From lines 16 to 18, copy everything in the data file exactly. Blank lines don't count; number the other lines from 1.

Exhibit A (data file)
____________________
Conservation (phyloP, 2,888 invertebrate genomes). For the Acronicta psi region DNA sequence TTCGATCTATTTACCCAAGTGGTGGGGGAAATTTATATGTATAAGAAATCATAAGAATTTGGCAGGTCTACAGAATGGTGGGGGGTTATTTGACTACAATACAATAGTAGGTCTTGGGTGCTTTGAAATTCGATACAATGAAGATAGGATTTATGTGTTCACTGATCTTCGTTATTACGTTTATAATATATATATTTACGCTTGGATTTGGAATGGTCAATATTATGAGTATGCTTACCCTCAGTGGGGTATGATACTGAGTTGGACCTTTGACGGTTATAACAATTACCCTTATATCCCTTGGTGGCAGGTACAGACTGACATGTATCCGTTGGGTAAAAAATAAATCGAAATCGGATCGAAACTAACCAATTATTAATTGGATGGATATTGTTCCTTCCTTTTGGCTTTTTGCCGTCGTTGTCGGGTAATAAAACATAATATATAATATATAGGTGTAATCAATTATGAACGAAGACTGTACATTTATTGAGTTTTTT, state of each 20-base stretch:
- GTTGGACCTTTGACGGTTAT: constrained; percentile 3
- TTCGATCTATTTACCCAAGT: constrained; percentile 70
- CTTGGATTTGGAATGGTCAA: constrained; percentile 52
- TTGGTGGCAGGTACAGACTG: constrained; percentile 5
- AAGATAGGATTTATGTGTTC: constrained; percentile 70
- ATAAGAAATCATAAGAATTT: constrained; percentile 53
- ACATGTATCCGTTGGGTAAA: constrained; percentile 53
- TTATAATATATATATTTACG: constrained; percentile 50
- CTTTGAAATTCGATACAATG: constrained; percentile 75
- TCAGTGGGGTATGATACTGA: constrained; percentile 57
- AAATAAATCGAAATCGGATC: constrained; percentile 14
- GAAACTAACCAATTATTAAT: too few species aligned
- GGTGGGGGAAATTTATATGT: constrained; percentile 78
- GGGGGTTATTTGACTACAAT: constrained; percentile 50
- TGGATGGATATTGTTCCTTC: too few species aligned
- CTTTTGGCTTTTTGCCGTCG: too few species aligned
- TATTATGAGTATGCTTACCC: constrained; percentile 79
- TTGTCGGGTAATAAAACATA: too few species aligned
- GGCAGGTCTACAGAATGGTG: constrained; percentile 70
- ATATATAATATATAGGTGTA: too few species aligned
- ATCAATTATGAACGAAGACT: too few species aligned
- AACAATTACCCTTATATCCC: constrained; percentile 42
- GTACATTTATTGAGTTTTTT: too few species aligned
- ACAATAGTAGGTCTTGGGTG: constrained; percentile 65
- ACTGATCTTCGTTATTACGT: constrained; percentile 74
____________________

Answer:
- TGGATGGATATTGTTCCTTC: too few species aligned
- CTTTTGGCTTTTTGCCGTCG: too few species aligned
- TATTATGAGTATGCTTACCC: constrained; percentile 79